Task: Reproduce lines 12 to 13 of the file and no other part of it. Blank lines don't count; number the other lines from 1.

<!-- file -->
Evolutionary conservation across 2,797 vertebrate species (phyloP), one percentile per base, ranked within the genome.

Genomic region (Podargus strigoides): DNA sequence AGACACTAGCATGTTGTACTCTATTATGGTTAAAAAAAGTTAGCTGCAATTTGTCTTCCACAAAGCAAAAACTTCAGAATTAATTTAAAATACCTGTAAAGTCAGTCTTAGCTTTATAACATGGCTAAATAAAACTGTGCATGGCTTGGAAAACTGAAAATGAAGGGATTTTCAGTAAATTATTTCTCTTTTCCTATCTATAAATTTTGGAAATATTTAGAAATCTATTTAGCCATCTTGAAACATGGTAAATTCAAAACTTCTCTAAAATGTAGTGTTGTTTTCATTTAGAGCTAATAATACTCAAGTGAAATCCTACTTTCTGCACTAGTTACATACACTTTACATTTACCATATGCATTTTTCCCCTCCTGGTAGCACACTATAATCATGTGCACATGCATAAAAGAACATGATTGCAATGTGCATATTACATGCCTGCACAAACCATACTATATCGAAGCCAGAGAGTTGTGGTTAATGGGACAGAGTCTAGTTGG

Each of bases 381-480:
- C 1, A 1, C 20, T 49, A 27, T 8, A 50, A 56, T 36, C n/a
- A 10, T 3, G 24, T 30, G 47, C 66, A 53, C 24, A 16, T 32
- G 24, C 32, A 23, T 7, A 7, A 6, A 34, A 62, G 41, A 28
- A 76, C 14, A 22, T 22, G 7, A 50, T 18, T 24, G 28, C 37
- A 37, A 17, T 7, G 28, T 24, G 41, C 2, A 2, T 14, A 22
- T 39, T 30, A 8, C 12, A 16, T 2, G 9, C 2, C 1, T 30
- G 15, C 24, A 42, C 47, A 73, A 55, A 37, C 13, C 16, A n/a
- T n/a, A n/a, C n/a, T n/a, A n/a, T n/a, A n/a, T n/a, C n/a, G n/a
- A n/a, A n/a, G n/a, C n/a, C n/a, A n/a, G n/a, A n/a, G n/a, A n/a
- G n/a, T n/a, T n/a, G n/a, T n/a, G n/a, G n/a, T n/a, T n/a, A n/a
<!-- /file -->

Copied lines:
- A n/a, A n/a, G n/a, C n/a, C n/a, A n/a, G n/a, A n/a, G n/a, A n/a
- G n/a, T n/a, T n/a, G n/a, T n/a, G n/a, G n/a, T n/a, T n/a, A n/a